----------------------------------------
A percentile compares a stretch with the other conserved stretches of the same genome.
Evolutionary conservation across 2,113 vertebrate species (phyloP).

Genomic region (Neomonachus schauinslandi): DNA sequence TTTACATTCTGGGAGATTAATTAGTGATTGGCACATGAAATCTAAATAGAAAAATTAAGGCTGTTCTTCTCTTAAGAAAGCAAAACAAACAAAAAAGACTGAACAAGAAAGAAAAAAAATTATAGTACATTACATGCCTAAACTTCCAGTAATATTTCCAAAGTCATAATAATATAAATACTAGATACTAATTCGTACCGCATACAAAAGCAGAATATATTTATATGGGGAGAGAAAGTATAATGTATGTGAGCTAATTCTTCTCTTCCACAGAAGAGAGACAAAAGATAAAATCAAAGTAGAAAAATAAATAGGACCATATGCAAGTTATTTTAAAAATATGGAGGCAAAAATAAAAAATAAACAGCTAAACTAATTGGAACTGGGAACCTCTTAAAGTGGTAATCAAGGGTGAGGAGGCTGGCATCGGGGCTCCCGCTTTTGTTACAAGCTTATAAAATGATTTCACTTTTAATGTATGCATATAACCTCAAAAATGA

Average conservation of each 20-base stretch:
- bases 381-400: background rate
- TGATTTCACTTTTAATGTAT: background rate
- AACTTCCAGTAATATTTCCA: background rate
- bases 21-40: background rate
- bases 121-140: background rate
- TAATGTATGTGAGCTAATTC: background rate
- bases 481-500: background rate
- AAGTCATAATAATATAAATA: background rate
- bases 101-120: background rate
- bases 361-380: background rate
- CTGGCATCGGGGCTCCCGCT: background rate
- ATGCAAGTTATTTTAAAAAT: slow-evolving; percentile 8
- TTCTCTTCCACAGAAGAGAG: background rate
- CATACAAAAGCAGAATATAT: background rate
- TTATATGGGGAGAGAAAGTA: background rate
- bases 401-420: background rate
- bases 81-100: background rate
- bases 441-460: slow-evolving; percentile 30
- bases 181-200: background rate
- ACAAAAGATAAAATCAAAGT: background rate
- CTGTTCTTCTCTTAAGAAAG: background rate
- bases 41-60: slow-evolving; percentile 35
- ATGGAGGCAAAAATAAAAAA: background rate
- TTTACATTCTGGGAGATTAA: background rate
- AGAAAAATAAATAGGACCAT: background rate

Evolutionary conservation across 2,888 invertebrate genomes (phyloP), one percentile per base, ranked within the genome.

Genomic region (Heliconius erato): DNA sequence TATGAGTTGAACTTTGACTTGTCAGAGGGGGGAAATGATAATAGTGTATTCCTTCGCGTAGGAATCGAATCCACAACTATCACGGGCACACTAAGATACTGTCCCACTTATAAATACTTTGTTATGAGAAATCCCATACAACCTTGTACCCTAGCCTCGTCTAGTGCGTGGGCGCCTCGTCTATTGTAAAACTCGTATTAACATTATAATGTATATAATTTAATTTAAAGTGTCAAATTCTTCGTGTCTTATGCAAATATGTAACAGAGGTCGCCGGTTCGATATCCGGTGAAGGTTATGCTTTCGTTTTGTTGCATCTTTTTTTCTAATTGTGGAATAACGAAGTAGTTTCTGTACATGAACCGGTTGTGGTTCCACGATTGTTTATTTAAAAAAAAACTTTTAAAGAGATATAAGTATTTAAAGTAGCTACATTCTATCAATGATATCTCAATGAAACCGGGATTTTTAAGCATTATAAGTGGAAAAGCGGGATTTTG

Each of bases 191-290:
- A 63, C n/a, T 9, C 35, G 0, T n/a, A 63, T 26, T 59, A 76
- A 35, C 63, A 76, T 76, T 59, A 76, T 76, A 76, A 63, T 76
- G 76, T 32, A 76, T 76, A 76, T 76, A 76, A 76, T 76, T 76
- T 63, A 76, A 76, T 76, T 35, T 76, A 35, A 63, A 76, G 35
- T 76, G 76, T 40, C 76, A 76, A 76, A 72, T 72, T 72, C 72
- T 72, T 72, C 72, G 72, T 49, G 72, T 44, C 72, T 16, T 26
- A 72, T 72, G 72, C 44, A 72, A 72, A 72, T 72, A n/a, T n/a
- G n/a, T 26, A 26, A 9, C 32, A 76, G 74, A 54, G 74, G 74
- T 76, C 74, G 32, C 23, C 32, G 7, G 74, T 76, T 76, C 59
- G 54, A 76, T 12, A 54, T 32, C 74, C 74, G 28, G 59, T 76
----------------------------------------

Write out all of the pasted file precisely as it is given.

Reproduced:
A percentile compares a stretch with the other conserved stretches of the same genome.
Evolutionary conservation across 2,113 vertebrate species (phyloP).

Genomic region (Neomonachus schauinslandi): DNA sequence TTTACATTCTGGGAGATTAATTAGTGATTGGCACATGAAATCTAAATAGAAAAATTAAGGCTGTTCTTCTCTTAAGAAAGCAAAACAAACAAAAAAGACTGAACAAGAAAGAAAAAAAATTATAGTACATTACATGCCTAAACTTCCAGTAATATTTCCAAAGTCATAATAATATAAATACTAGATACTAATTCGTACCGCATACAAAAGCAGAATATATTTATATGGGGAGAGAAAGTATAATGTATGTGAGCTAATTCTTCTCTTCCACAGAAGAGAGACAAAAGATAAAATCAAAGTAGAAAAATAAATAGGACCATATGCAAGTTATTTTAAAAATATGGAGGCAAAAATAAAAAATAAACAGCTAAACTAATTGGAACTGGGAACCTCTTAAAGTGGTAATCAAGGGTGAGGAGGCTGGCATCGGGGCTCCCGCTTTTGTTACAAGCTTATAAAATGATTTCACTTTTAATGTATGCATATAACCTCAAAAATGA

Average conservation of each 20-base stretch:
- bases 381-400: background rate
- TGATTTCACTTTTAATGTAT: background rate
- AACTTCCAGTAATATTTCCA: background rate
- bases 21-40: background rate
- bases 121-140: background rate
- TAATGTATGTGAGCTAATTC: background rate
- bases 481-500: background rate
- AAGTCATAATAATATAAATA: background rate
- bases 101-120: background rate
- bases 361-380: background rate
- CTGGCATCGGGGCTCCCGCT: background rate
- ATGCAAGTTATTTTAAAAAT: slow-evolving; percentile 8
- TTCTCTTCCACAGAAGAGAG: background rate
- CATACAAAAGCAGAATATAT: background rate
- TTATATGGGGAGAGAAAGTA: background rate
- bases 401-420: background rate
- bases 81-100: background rate
- bases 441-460: slow-evolving; percentile 30
- bases 181-200: background rate
- ACAAAAGATAAAATCAAAGT: background rate
- CTGTTCTTCTCTTAAGAAAG: background rate
- bases 41-60: slow-evolving; percentile 35
- ATGGAGGCAAAAATAAAAAA: background rate
- TTTACATTCTGGGAGATTAA: background rate
- AGAAAAATAAATAGGACCAT: background rate

Evolutionary conservation across 2,888 invertebrate genomes (phyloP), one percentile per base, ranked within the genome.

Genomic region (Heliconius erato): DNA sequence TATGAGTTGAACTTTGACTTGTCAGAGGGGGGAAATGATAATAGTGTATTCCTTCGCGTAGGAATCGAATCCACAACTATCACGGGCACACTAAGATACTGTCCCACTTATAAATACTTTGTTATGAGAAATCCCATACAACCTTGTACCCTAGCCTCGTCTAGTGCGTGGGCGCCTCGTCTATTGTAAAACTCGTATTAACATTATAATGTATATAATTTAATTTAAAGTGTCAAATTCTTCGTGTCTTATGCAAATATGTAACAGAGGTCGCCGGTTCGATATCCGGTGAAGGTTATGCTTTCGTTTTGTTGCATCTTTTTTTCTAATTGTGGAATAACGAAGTAGTTTCTGTACATGAACCGGTTGTGGTTCCACGATTGTTTATTTAAAAAAAAACTTTTAAAGAGATATAAGTATTTAAAGTAGCTACATTCTATCAATGATATCTCAATGAAACCGGGATTTTTAAGCATTATAAGTGGAAAAGCGGGATTTTG

Each of bases 191-290:
- A 63, C n/a, T 9, C 35, G 0, T n/a, A 63, T 26, T 59, A 76
- A 35, C 63, A 76, T 76, T 59, A 76, T 76, A 76, A 63, T 76
- G 76, T 32, A 76, T 76, A 76, T 76, A 76, A 76, T 76, T 76
- T 63, A 76, A 76, T 76, T 35, T 76, A 35, A 63, A 76, G 35
- T 76, G 76, T 40, C 76, A 76, A 76, A 72, T 72, T 72, C 72
- T 72, T 72, C 72, G 72, T 49, G 72, T 44, C 72, T 16, T 26
- A 72, T 72, G 72, C 44, A 72, A 72, A 72, T 72, A n/a, T n/a
- G n/a, T 26, A 26, A 9, C 32, A 76, G 74, A 54, G 74, G 74
- T 76, C 74, G 32, C 23, C 32, G 7, G 74, T 76, T 76, C 59
- G 54, A 76, T 12, A 54, T 32, C 74, C 74, G 28, G 59, T 76